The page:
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Glossary of Terms

Satellite and Internet Glossary of Terms

Auto Sensing Network Switch: A piece of network hardware that acts as a central connection point in a residential or business LAN. It is preferable to use a switch versus a hub, because it increases capacity and decreases network loading by dividing a LAN into different segments, which don’t compete with each other for network transmission capacity. A switch acts as a selective bridge that automatically forwards traffic from one segment to another, without interference. In other words, a switch works better than a HUB.

10BaseT: 10 megabits per second of data transmitted over an unshielded, twisted pair of cable.

100BaseT: 100 megabits per second of data transmitted over an unshielded, twisted pair of cable.

Category 5 Cable (Cat 5): A cable that uses, solid core telephone wires, versus stranded, and includes 4 pairs (8 wires) of unshielded twisted wire. This is currently the most popular cable used in a 10/100 Ethernet based network. RJ45 connectors and Jack Modules are used on this cable.

Category 5e Cable (Cat 5e): Similar to Cat 5 cable, but is enhanced to support speeds of up to 1000 megabits per second.

Client: Any computer on a LAN, other than the Host Computer or a Server. A Client is the remote computer that shares the satellite connection with the Host computer.

Crossover Cable: This is also called a “Crossed Cable.” A Cat 5 or 5e cable that is used to connect one Personal Computer (PC) to another PC or one switch to another switch.

Ethernet: A method used to access a Local Area Network (LAN). Token Ring is another method, but not widely used. Ethernet can be used on a shared network, where all clients share the bandwidth or on a switched network where each sender and receiver pair have the full bandwidth. Ethernet uses a technology that broadcasts each frame onto a medium such as wire or fiber. All computers, on the network, are listening. The computer with the matching destination address, accepts the frame and checks for errors. Ethernet was invented in 1973 by Robert Metcalfe and David Boggs of Xerox. It ran at 2.93 megabits per second (Mbps).

Ethernet Cable: Any cable used to connect computers, hubs, switches, routers, etc. The most popular, for home use, is Cat 5 or Cat 5e.

10/100 Ethernet Card: A card that is installed in a computer to facilitate the connection to an Ethernet based LAN. It will support up to 100 megabits per second of data transmitted over a UTP cable. This is also called a Network Interface Card (NIC).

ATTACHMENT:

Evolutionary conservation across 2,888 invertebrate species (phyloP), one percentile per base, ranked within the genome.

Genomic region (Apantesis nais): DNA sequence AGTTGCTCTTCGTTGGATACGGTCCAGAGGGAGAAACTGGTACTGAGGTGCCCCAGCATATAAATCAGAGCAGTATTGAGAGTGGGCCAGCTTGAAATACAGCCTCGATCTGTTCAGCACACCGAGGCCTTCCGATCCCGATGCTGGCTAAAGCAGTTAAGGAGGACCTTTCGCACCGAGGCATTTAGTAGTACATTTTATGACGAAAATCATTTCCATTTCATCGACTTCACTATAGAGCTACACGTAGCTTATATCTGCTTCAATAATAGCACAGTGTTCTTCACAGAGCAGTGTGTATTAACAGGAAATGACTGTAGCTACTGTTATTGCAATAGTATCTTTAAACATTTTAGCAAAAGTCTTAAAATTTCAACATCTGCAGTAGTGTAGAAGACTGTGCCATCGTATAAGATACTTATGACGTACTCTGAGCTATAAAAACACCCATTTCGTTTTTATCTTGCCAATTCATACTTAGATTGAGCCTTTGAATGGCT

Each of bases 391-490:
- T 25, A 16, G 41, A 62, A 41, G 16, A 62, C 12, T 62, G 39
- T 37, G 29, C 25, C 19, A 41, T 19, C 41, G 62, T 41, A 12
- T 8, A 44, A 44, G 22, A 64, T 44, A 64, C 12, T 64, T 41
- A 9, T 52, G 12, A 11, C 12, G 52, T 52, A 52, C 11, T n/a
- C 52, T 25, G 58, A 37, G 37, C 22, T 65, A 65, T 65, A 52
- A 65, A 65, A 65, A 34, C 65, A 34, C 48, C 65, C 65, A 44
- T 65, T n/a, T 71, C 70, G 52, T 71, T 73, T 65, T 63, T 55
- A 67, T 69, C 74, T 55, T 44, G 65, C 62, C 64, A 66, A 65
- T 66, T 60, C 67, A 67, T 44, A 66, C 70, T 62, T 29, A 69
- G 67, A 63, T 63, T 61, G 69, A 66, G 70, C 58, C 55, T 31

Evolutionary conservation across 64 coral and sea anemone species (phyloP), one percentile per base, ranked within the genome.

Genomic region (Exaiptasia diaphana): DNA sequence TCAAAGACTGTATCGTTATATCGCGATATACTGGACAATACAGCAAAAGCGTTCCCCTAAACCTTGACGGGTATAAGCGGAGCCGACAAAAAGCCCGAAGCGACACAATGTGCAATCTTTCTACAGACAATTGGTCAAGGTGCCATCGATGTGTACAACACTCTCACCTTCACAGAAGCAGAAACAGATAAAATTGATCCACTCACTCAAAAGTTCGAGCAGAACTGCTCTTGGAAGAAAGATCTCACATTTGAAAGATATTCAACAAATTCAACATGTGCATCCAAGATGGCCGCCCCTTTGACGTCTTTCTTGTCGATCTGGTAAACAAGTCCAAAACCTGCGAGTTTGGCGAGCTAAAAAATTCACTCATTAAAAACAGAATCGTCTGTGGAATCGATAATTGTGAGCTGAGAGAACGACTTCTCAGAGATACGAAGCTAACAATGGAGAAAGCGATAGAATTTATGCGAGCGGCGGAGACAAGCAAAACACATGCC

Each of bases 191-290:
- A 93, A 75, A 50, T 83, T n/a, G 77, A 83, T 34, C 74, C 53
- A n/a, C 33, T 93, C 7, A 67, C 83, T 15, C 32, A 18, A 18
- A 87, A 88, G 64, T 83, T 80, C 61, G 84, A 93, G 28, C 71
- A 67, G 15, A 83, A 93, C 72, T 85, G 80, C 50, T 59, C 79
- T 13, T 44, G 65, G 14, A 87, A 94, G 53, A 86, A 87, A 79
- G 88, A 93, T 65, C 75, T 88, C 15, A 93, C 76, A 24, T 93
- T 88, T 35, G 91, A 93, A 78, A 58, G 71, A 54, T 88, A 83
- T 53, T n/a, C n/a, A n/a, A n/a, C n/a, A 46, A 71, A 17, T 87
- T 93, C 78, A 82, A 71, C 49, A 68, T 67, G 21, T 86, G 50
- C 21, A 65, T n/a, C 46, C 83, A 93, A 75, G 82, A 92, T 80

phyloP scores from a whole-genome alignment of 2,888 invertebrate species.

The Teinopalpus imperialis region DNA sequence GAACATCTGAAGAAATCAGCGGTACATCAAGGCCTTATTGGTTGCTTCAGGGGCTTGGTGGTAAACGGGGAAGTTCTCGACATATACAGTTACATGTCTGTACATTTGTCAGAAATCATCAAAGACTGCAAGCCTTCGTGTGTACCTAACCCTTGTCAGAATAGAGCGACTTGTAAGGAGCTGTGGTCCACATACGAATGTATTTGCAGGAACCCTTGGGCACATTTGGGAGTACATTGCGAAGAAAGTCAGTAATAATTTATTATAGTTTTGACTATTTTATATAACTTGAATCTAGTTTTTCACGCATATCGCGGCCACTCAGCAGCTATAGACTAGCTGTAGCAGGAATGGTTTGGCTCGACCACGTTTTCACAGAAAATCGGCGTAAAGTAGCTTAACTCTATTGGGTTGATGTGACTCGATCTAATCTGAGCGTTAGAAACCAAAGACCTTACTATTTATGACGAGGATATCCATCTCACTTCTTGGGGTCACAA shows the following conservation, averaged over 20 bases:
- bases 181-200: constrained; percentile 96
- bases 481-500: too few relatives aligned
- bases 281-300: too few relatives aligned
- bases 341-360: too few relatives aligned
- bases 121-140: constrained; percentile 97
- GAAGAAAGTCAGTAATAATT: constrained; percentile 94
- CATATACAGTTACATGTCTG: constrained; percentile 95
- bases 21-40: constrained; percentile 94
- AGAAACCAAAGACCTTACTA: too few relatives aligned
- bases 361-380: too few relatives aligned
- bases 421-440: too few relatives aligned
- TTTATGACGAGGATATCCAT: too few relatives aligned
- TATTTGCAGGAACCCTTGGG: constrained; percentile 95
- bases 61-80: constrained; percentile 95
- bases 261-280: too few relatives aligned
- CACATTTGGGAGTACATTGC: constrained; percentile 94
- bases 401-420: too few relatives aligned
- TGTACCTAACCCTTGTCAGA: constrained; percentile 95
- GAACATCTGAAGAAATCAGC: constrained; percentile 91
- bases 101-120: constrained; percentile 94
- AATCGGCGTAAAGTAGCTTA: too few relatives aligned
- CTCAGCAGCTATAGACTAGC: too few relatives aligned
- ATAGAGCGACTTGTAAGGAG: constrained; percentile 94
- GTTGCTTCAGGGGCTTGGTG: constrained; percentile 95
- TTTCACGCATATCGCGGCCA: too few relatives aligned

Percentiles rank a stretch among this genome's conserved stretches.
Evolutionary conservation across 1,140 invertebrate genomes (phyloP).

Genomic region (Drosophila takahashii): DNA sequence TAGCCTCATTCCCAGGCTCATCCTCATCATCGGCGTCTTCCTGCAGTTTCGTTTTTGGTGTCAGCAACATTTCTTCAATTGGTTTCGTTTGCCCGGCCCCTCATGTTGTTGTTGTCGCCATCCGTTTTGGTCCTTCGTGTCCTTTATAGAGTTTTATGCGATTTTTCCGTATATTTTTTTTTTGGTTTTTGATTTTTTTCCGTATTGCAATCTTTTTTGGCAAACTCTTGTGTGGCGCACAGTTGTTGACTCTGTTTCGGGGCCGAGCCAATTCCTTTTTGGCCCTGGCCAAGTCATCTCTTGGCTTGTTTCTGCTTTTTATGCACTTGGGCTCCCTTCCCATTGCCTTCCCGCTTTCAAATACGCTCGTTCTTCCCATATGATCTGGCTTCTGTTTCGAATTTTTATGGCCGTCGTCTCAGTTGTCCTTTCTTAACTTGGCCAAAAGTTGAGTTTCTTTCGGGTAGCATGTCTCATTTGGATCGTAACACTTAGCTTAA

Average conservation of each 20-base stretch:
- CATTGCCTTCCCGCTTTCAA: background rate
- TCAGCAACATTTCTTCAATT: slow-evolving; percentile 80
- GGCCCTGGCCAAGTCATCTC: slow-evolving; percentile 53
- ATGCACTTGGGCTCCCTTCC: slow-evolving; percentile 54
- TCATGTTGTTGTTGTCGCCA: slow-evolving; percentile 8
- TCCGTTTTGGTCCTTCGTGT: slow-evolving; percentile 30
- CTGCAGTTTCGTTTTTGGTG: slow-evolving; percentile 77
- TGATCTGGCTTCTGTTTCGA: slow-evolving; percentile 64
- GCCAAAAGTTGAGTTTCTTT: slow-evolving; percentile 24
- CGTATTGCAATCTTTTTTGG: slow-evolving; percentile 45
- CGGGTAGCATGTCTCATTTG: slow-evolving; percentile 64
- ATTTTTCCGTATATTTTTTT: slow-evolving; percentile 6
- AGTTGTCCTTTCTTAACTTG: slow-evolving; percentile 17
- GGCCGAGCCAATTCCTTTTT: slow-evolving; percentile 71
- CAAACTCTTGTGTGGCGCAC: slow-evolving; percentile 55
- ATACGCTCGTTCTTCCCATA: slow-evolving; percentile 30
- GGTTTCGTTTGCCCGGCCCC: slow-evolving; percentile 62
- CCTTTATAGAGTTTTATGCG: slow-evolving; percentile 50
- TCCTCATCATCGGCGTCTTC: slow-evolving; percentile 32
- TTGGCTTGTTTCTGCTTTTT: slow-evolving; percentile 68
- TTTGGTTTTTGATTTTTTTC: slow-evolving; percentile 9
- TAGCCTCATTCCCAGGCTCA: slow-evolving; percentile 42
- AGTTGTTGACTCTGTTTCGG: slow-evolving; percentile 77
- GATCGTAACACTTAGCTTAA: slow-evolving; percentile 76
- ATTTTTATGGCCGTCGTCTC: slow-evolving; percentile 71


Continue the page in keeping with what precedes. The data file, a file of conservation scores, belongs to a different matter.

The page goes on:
10/100 Ethernet Network: An Ethernet based network that supports both 10BaseT and 100BaseT speeds.

Fast Ethernet: An Ethernet Network that will support up to 100 megabits per second of data transfer.

Host Computer: The computer that is connected directly to your satellite ITU and IRU modems (also called adapters).

Local Area Network (LAN): Two or more computers, tied together in a network, usually confined to one building or a group of associated buildings.

Network Interface Card (NIC): A card that is installed in a computer that enables a computer to be connected to a LAN and communicate with other computers on that LAN. The 10/100 are currently the most popular.

Plenum Cable: Cable that has an outer sheath coated with Teflon as a fire retardant. It will not give off toxic fumes or smoke when burned. It will also accept a higher temperature then regular PVC coated cable. Plenum cable is usually used in the plenum space of a building which is between the actual ceiling and the drop ceiling.

Prefabricated Cat 5 or 5e Patch cable: A Cat 5 or 5e cable that is already fitted with the RJ45 connectors on the ends. Nine (9) feet is the maximum length, recommended for connecting between the switch and a RJ45 Jack Module, between the Host computer and the switch or between the RJ45 Jack Module and a Client computer. However, longer lengths may be used in a home environment, but the shorter, the better. This should be a “Straight Cable” versus a “Crossed Cable.”

110 Punch-Down Impact Tool: The proper tool used to install wires on the back of the RJ45 Jack Module. They are available from many sources on the Internet with prices as low as $15.00. 110 is the type of blade used for the RJ45 Jack Module which is a 110 type connecting block. (see figure 1)

RJ45 Connector: A connector for Cat 5 or Cat 5e cable, with 8 pins. It looks similar to a typical telephone wire connector that only has 4 or 6 pins, but it is larger in size.

RJ45 Jack Module: A module that fits into a wall plate for the purpose of connecting Cat 5 or Cat 5e cable to the back of it and plugging a RJ45 connector into the front of it.

Satellite USB Modem: Also called “Adapter,” Indoor Transmit Unit (ITU) and Indoor Receive Unit (IRU). The IRU is a USB hardware device that acts as an interface between your satellite antenna and your Host Computer.

USB Device (Universal Serial Bus): A computer related hardware interface device such as a modem, keyboard, joystick, scanner, printer, etc. USB has a maximum bandwidth of 12Mbps.

UTP Cable: Unshielded Twisted Pair of typical telephone cable.

Today is September 15th, 2014